As discussions and negotiations begin to ramp up for the impending 2017 AFL media rights, the two overarching questions have to be how heavily negotiated is the social and online content of the deal – and will fans be the winners from the television side?
The 2012 deal that was signed by the AFL and it’s media partners was a historic one in Australian sport, passing the one billion dollar mark over five years.
This deal was able to be reached thanks to a bidding war among the network television stations and pay television subscriber Foxtel desperate to provide every game live as part of its ongoing growth plans.
What was an afterthought in this deal was the relatively miniature agreement that was put in place with Telstra for online content. Indeed, if the AFL is looking at growing the next deal it is not television, but online content that will be the key.
American sport and specifically the NFL is where the AFL most look. The key for the AFL going into the 2017 media rights is the NFL deal with global communications leader Verizon. In 2013 Verizon and the NFL negotiated a one billion dollar deal for Verizon to be able to show American football on mobile devices.
This deal was a 40 per cent jump on the previous online content deal.
To give this perspective, the NFL currently have a $27 billion deal over nine years – around three billion dollars per year.
The online content deal represents about $250 million per year. Again, in loose numbers the current NFL and AFL online deals seem on par at roughly 10 per cent of the overall figure.
However what the AFL needs to consider is that NFL has a legitimate online offering of their own and that the deal struck with Verizon might actually be best value for Verizon, considering recent trends away from watching football on the box.
Recent reports from Nielsen showed that the NFL has seen a sharp reduction in viewership and this reduction is highest in the male 18-49 category. What the Nielsen study does not take into account, though, is whether this reduction is made up through online content.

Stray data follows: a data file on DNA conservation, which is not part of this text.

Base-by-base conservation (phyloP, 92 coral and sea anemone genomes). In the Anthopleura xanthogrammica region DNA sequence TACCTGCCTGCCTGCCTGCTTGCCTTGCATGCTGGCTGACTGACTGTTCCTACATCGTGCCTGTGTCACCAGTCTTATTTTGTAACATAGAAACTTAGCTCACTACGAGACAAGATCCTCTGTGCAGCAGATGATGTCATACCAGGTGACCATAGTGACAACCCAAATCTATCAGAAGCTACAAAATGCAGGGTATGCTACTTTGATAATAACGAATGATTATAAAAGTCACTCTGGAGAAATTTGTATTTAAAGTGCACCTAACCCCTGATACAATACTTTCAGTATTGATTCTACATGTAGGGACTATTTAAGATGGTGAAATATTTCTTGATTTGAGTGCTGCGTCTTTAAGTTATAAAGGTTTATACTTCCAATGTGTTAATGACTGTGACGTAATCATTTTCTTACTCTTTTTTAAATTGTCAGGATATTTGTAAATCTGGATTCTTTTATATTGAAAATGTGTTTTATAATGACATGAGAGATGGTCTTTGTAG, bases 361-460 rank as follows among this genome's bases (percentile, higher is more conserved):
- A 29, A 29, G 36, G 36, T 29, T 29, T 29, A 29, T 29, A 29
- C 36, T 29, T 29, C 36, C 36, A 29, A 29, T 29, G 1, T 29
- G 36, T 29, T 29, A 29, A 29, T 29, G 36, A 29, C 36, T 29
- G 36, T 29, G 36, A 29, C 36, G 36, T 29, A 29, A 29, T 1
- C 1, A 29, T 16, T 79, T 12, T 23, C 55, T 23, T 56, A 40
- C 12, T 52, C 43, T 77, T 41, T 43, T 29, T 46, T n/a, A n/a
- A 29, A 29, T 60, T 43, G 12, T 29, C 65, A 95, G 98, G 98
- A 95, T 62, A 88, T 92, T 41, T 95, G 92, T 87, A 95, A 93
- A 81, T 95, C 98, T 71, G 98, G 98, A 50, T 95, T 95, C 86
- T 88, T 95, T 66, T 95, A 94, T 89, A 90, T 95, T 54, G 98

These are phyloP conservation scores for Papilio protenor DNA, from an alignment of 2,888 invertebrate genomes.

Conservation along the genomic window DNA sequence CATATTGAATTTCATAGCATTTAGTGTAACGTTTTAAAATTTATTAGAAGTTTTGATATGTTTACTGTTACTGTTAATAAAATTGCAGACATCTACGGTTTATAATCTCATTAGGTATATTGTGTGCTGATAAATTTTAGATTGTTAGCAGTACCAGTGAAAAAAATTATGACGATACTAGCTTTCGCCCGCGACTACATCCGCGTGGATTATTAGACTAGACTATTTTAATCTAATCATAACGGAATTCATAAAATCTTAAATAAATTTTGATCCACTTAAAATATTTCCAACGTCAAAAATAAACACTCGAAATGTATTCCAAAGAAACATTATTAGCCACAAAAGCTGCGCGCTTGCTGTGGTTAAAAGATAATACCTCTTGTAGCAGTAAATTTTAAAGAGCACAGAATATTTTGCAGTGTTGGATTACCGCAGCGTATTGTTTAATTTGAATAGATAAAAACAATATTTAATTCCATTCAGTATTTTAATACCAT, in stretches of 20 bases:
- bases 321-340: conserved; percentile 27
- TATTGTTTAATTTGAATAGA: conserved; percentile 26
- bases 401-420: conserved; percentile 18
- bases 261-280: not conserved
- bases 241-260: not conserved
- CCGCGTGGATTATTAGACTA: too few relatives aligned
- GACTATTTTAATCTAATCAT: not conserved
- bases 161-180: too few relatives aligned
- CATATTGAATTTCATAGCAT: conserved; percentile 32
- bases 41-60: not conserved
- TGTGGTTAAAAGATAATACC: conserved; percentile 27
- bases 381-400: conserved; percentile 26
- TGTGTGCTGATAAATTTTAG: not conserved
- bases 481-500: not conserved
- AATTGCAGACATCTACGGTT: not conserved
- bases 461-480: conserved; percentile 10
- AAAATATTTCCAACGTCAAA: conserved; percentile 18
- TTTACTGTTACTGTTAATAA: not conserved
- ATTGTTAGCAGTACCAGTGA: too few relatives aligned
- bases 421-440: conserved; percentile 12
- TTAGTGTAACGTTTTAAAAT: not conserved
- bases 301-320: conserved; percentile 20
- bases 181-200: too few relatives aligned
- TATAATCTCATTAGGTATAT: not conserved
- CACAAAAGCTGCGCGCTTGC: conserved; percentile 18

There are no conclusive studies or report provider into online content, but general consensus would appear that it is not a case of people turning off totally, just turning off the box and putting on the phone.
Fantasy football has made it a must for fans to be glued to a device to track their team – hence any expectation would likely be exceeded when numbers are collated.
Bringing this back to the AFL it is crucial that the AFL recognises that online is the way of the future. Telstra should not be considered a lock to receive the next online content rights.
This should be negotiated as fiercely as what television rights are. If the AFL wants to get the best possible deal, it needs to recognise the crucial role that online content will play in the ongoing growth of the game.
The other option for the AFL in an online space is to further enhance and develop their internal capabilities. In the NFL’s example, having the ability to own and share your own content is a massive advantage, but you must invest in the technology to get the value.
So far it has appeared from an outside perspective that the AFL has not embraced and fully understood the potential of their own platform or indeed online content in general.
The last television deal was considered a clear win for fans, with every game being shown live on Foxtel.
In 2017, the reality is that Australia will be in a different place to 2012 and Foxtel is no longer a viable option for most families.
Many fans argue that Channel Seven is not doing the game justice. As AFL staff are asked to do, they must look to the NFL and recognise that the real way for fans to win is through having multiple free television providers offering the football.
The AFL is in a strong negotiating place with the ability to offer six or seven unique time slots, depending on how they work a fixture.
Realistically though they could offer a unique time slot on Thursday night, Friday night, Saturday afternoon, Saturday twilight, Saturday night, Sunday early afternoon and Sunday late afternoon.
Instead of being comfortable with one station and Foxtel getting every game, the AFL should open their time slots up for negotiation instead of as one package.
Pitting the stations against one another is a help in driving a bidding war for the marquee Friday and Saturday night timeslots, but also means that a station that is unsuccessful can still successfully bid on a potential weekly Thursday game or capitalise on the AFL’s desire to have blockbuster Saturday fixtures.
Either way, opening up the fixture to the three major commercial TV networks can only lead to a win for fans.
At the moment four games a week, of which in a number of states only two are live, is simply not good enough for the fans. Getting three stations involved, getting six games free and mandating that they be live is a win for fans.
You may lose on the Foxtel component of the deal, however they will still have the tagline of every game live and what is lost in Foxtel would be made up over having three commercial stations showing the football.
It is a long way out from 2017, but here is hoping that the AFL realise the opportunity that they have to get value from their online component of a media deal.
Let’s hope that, as is Gillon McLachlan’s punch line right now, the fans will be the winners.